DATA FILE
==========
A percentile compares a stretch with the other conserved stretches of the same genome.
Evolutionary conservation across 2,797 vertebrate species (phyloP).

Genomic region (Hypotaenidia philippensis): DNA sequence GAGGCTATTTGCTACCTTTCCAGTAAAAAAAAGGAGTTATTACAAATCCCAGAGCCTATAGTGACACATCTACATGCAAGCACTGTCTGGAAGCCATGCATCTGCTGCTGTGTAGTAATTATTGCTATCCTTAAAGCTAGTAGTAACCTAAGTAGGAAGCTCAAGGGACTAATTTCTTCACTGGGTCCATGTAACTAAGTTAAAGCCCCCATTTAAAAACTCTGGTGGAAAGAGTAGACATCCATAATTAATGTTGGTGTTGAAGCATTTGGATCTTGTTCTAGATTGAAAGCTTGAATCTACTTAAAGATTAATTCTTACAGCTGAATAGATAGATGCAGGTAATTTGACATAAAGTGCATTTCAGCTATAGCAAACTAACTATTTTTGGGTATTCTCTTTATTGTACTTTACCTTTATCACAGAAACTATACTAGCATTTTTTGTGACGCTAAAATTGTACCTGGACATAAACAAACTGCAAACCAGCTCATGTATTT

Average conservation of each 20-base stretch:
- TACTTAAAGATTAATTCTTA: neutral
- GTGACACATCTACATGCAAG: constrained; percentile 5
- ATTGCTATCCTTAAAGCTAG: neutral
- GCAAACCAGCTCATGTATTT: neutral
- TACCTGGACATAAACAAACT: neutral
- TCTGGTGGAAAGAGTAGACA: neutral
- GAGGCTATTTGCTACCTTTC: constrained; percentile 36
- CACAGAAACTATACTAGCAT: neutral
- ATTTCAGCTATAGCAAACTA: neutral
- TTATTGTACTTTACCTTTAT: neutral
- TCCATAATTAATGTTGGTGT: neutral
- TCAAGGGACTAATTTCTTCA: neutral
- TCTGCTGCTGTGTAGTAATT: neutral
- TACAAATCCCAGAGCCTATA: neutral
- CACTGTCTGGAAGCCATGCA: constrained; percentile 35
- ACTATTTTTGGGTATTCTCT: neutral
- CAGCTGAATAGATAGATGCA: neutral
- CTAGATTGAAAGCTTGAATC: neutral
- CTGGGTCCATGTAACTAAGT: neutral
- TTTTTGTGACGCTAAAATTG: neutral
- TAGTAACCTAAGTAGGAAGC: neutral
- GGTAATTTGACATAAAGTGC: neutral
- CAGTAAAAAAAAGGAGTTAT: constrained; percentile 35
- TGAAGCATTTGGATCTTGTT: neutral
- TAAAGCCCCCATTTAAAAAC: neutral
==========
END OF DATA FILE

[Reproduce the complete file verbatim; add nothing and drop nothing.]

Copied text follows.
A percentile compares a stretch with the other conserved stretches of the same genome.
Evolutionary conservation across 2,797 vertebrate species (phyloP).

Genomic region (Hypotaenidia philippensis): DNA sequence GAGGCTATTTGCTACCTTTCCAGTAAAAAAAAGGAGTTATTACAAATCCCAGAGCCTATAGTGACACATCTACATGCAAGCACTGTCTGGAAGCCATGCATCTGCTGCTGTGTAGTAATTATTGCTATCCTTAAAGCTAGTAGTAACCTAAGTAGGAAGCTCAAGGGACTAATTTCTTCACTGGGTCCATGTAACTAAGTTAAAGCCCCCATTTAAAAACTCTGGTGGAAAGAGTAGACATCCATAATTAATGTTGGTGTTGAAGCATTTGGATCTTGTTCTAGATTGAAAGCTTGAATCTACTTAAAGATTAATTCTTACAGCTGAATAGATAGATGCAGGTAATTTGACATAAAGTGCATTTCAGCTATAGCAAACTAACTATTTTTGGGTATTCTCTTTATTGTACTTTACCTTTATCACAGAAACTATACTAGCATTTTTTGTGACGCTAAAATTGTACCTGGACATAAACAAACTGCAAACCAGCTCATGTATTT

Average conservation of each 20-base stretch:
- TACTTAAAGATTAATTCTTA: neutral
- GTGACACATCTACATGCAAG: constrained; percentile 5
- ATTGCTATCCTTAAAGCTAG: neutral
- GCAAACCAGCTCATGTATTT: neutral
- TACCTGGACATAAACAAACT: neutral
- TCTGGTGGAAAGAGTAGACA: neutral
- GAGGCTATTTGCTACCTTTC: constrained; percentile 36
- CACAGAAACTATACTAGCAT: neutral
- ATTTCAGCTATAGCAAACTA: neutral
- TTATTGTACTTTACCTTTAT: neutral
- TCCATAATTAATGTTGGTGT: neutral
- TCAAGGGACTAATTTCTTCA: neutral
- TCTGCTGCTGTGTAGTAATT: neutral
- TACAAATCCCAGAGCCTATA: neutral
- CACTGTCTGGAAGCCATGCA: constrained; percentile 35
- ACTATTTTTGGGTATTCTCT: neutral
- CAGCTGAATAGATAGATGCA: neutral
- CTAGATTGAAAGCTTGAATC: neutral
- CTGGGTCCATGTAACTAAGT: neutral
- TTTTTGTGACGCTAAAATTG: neutral
- TAGTAACCTAAGTAGGAAGC: neutral
- GGTAATTTGACATAAAGTGC: neutral
- CAGTAAAAAAAAGGAGTTAT: constrained; percentile 35
- TGAAGCATTTGGATCTTGTT: neutral
- TAAAGCCCCCATTTAAAAAC: neutral